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Depression is a multifaceted and insidious disorder, nearly as complex as the brain itself. As research continues to suggest, the onset of depression can be attributed to an interplay of the many elements that make us human—namely, our genetics, the structure and chemistry of our brains, and our lived experience. Second only, perhaps, to the confounding mechanics of anesthesia, depression is the ultimate mind-body problem; understanding how it works could unlock the mysteries of human consciousness.
Emma Allen, a visual artist, and Dr. Daisy Thompson-Lake, a clinical neuroscientist, are fascinated by the physical processes that underlie mental health conditions. Together, they created Adam, a stop-motion animation composed of nearly 1,500 photographs. The short film illuminates the neuroscience of depression while also conveying its emotive experience.
“It was challenging translating the complicated science into an emotional visual story with scenes that would flow smoothly into each other,” Allen told The Atlantic.
“One of the most complex issues we had to deal with,” added Thompson-Lake, “is that there no single neuroscientific explanation for depression…While scientists agree that there are biological and chemical changes within the brain, the actual brain chemistry is very unique to the individual—although, of course, we can see patterns when studying large numbers of patients.” As a result, Allen and Thompson-Lake attempted a visual interpretation of depression that does not rely too heavily on any one explanation.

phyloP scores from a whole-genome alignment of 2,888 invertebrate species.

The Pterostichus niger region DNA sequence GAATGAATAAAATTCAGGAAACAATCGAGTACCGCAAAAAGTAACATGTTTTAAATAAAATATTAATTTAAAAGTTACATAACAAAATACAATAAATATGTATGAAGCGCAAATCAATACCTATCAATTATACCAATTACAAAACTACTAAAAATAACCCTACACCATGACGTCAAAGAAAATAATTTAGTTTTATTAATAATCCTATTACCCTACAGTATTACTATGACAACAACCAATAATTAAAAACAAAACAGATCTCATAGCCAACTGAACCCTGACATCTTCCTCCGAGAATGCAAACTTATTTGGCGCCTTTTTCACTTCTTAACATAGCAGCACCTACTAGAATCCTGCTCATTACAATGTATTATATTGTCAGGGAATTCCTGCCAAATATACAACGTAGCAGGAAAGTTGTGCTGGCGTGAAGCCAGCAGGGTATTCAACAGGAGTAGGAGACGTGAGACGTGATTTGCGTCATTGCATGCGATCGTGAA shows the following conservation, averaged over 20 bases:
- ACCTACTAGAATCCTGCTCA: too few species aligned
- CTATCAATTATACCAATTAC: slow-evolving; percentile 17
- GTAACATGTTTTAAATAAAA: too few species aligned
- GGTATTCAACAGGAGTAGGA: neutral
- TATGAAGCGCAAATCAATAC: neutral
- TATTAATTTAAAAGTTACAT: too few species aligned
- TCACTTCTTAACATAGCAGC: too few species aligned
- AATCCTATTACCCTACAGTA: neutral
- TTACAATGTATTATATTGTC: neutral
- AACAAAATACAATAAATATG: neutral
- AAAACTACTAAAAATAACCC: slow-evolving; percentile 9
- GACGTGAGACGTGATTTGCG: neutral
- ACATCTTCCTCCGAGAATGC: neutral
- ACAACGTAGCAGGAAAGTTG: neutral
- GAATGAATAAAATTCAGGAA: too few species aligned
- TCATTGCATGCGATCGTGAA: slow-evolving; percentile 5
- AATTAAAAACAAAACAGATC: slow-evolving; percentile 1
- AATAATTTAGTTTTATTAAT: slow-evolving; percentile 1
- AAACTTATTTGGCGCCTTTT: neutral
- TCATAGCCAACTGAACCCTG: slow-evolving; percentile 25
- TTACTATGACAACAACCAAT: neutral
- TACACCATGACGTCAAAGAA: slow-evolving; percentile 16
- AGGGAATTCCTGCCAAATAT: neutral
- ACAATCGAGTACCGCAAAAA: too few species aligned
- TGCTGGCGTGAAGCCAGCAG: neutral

The film’s first sequence depicts the brain’s vast network of neuronal connections. Neurons communicate via synapses, across which electrical and chemical signals are exchanged. In a depressed patient’s brain, some of these processes are inefficient or dysfunctional, as the animation illustrates. Next, we see a positron emission tomography (PET) scan of a depressed brain, demarcated by darkened areas. Finally, the animation shows activity in the hippocampus and the frontal lobe. Abnormalities in the activity of both of these areas of the brain have been implicated in depression by recent research.
For Allen, one of the main objectives in creating Adam was to help dispel the notion that depression is a character flaw. “A common misconception is that the person is at fault for feeling this way, and that to ask for help is a weakness or embarrassing,” Allen said. “But depression has a physical component that needs treating.”
“The shame surrounding mental health still exists,” Allen continued. “In fact, in the case of Kate Spade, it was reported that she was concerned about the stigma her brand might face if this were made public.”
And who, exactly, is Adam? “Daisy lost a friend to suicide,” said Allen, “so the film is named in his memory.”
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Legislation making its way through Harrisburg would make depression screenings routine in Pennsylvania schools. Companion bills in the House and Senate would make the screenings as common for students as those for hearing and other medical issues. Some members of the Senate Education Committee expressed concern that a diagnosis could negatively impact someone later in […]
*I am honored that Author Renee Antonia has provided a guest post while on her WOW: Women on Writing Book tour. She will talk about her experience with anxiety and depression, which inspired her book I’m Not Okay. .* Disclaimer: This post contains affiliate links. By clicking on the link provided and purchasing the book mentioned in […]